Archive for ‘Old English’


“Is this the age of the thunder and rage…”

Few medievalists grace the saints’ calendars of American churches, but it’s fitting that back-to-school week coincides with the feast day of Nikolaj Frederik Severin Grundtvig, observed annually on September 2 by the Evangelical Lutheran Church in America and on September 8 by the Episcopal Church in the United States. The Danish bishop and polymath is little known outside his home country, but he was a monumental figure there—and if you’ve read any edition or translation of Beowulf, then N.F.S. Grundtvig was partly responsible for getting it into your hands.

After Icelander Grímur Jónsson Thorkelín published the first printed edition of Beowulf (with the support of the Danish government) in 1815, Gruntvig was the most vocal scholar to point out the many errors in Thorkelin’s transcription and Latin translation, from misreadings of Old English words to Thorkelin’s failure to recognize proper names. Thorkelin, a twitchy careerist, responded by accusing Grundtvig of “sweet dreams, absurd fantasies, and willful distortions of the original and of my work within the Chaos that surrounds him,” but Grundtvig, the superior scholar, was right. Grundtvig was also the first to notice that the Hygelac of Beowulf was the historical figure Chochilaichus named by Gregory of Tours in his History of the Franks, and Grundtvig’s 1820 version of Beowulf in Danish was the first translation of the poem into any modern language.

Although Grundtvig was peeved to see the Danes exeunt two-thirds into Beowulf, he never stopped grappling with the poem, seeking not only its universal lessons within the context of his own faith but also clues to the Scandinavian past. “[T]he language,” he wrote, “is ingenuous, without having the German long-windedness, and without remaining obscure in its brevity as so often in the Eddic poems.” Inspired by Beowulf, Gruntvig became an Anglo-Saxonist while rising through the Lutheran church, studying theology and languages, agitating for Norwegian independence, becoming the father of Danish folk schools, dealing with censorship and fines and exile, marrying three times, briefly serving in the Danish Parliament, and somehow finding time to translate hundreds of hymns and write countless poems and books. (For all I know, he even invented Lego and provided the theological foundation for his nation’s wonderful open-faced sandwiches.)

Something of an Anglophile, Grundtvig practically begged the English to appreciate this work by their native poet, and the tone of his 1831 proposal for an Anglo-Saxon book subscription program will amuse any medievalist who’s been accused of cultivating obscure interests:

I know there are tastes, called classical, which will turn away in disgust when they are told that this poem consists of two fabulous adventures, not very artificially connected, except by the person of the hero,—and that these episodes, which relate to historical traditions of the North, are rather unskillfully inserted. But I think such classical scholars as have a squeamish repugnance to all Gothic productions, should remember that, when they settle themselves down in the little circle of the ancient world, they have banished themselves from the modern, and consequently have made their opinions on such a subject of very little importance.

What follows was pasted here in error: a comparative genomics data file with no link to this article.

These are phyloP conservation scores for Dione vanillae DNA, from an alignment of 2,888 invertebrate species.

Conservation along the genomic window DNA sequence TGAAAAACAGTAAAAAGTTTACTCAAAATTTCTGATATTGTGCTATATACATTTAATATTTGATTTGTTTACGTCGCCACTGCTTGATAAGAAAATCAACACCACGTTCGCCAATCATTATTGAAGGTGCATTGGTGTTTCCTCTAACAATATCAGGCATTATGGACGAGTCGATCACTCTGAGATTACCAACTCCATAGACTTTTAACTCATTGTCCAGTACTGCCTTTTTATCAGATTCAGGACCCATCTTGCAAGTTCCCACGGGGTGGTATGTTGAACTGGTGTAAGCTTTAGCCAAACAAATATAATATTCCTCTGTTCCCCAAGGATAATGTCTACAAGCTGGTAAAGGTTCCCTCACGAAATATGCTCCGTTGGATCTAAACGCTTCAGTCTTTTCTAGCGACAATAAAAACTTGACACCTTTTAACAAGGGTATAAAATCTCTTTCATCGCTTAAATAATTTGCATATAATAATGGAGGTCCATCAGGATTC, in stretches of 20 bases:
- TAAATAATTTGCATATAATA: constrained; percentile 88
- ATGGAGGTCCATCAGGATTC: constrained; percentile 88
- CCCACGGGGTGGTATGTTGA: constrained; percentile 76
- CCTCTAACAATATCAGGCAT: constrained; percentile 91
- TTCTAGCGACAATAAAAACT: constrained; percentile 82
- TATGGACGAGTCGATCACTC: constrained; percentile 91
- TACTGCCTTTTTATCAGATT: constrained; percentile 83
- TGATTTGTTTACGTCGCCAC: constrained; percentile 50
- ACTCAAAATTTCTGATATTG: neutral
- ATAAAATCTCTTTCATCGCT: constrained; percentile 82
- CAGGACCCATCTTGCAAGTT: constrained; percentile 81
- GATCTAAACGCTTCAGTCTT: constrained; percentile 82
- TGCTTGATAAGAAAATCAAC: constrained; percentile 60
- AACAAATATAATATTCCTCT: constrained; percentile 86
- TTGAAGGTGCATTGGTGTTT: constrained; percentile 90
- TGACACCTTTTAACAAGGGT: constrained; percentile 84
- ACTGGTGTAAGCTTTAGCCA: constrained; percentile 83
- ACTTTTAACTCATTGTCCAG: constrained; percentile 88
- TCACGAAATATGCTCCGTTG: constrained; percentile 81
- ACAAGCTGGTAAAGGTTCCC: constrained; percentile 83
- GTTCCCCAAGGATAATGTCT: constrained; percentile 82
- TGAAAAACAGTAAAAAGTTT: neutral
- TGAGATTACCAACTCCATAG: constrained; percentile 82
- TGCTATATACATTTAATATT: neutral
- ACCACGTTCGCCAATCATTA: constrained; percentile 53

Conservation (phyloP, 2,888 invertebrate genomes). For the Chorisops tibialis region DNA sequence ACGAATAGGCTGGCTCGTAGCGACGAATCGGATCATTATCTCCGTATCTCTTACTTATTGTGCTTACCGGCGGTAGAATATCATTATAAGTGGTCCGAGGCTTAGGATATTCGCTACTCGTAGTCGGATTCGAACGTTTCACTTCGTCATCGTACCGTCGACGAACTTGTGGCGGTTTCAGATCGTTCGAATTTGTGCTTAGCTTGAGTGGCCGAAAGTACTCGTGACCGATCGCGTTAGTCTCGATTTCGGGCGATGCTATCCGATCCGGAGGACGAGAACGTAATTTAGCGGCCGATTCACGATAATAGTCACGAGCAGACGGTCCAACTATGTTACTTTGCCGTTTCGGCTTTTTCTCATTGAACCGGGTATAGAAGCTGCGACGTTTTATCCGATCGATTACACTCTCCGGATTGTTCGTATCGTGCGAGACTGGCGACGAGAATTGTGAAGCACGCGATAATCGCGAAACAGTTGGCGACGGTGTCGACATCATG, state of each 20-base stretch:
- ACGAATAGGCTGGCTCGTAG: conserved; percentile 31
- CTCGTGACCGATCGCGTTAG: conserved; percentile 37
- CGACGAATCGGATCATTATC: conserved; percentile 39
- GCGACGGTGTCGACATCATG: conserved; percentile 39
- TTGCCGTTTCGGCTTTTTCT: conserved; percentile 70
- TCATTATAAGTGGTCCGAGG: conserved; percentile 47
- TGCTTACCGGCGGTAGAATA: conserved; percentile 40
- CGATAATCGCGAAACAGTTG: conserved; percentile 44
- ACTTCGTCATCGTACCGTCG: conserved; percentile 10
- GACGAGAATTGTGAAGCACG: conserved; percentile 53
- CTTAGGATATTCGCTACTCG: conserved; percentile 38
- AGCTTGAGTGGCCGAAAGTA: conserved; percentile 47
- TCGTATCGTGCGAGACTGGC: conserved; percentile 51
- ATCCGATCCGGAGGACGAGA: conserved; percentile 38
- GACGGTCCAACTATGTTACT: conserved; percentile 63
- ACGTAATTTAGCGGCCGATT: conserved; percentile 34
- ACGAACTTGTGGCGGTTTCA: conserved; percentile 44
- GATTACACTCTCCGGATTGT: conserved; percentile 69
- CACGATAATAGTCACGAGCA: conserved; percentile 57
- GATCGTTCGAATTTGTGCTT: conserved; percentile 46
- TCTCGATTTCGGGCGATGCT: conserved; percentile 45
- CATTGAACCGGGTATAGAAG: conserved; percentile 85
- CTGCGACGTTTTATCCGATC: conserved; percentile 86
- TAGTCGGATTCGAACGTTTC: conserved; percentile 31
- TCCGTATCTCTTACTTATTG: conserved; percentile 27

“For all his faults of expression,” writes Tom Shippey, “Grundtvig read the poem more acutely and open-mindedly than any scholar for decades.” Even those of us who will never be honored with hymns could do worse than aspire to earn such an epitaph. Thanks to scholars like Grundtvig, not only do we better understand how and why the Anglo-Saxons wondered, as others have, “Ubi sunt qui ante nos fuerunt?,” but we can also start to answer the question ourselves.

“…far away from dry land, and its bitter memories.”

Seamus Heaney is a fine poet, but his Beowulf and I have sailed past each other for ten hopeless years. When I skim his translation, I drift, and the audio version only lulls me to sleep, despite its potent brogue. Having failed to enjoy Heaney’s Beowulf as a poem all its own, I had hoped that the book might at least appeal to reluctant readers who’d otherwise flee from medieval lit. Instead, Heaney’s Beowulf is, I’d bet, one of the least-finished bestsellers of the last 25 years, while its omnipresence has overshadowed more recent attempts to draw readers into a lost heroic age.

One such Beowulf, the 2004 Longman Cultural Edition, comes packed with a timeline, a glossary, genealogies, and snippets of primary sources. At its core is a translation by Alan Sullivan and his partner, Timothy Murphy, whose respect for formal poetry dictated the guidelines Sullivan enumerates in his introduction:

(1) It would be written in four-beat lines, like the original, though differing somewhat in metrical detail. (2) It would follow a loosened variant of the Scop’s Rule, alliterating three times in most lines, but using other patterns of alliteration as well. (3) It would employ modern syntax, with some inversion for rhetorical effect. (4) Words of Germanic origin would be chosen preferentially.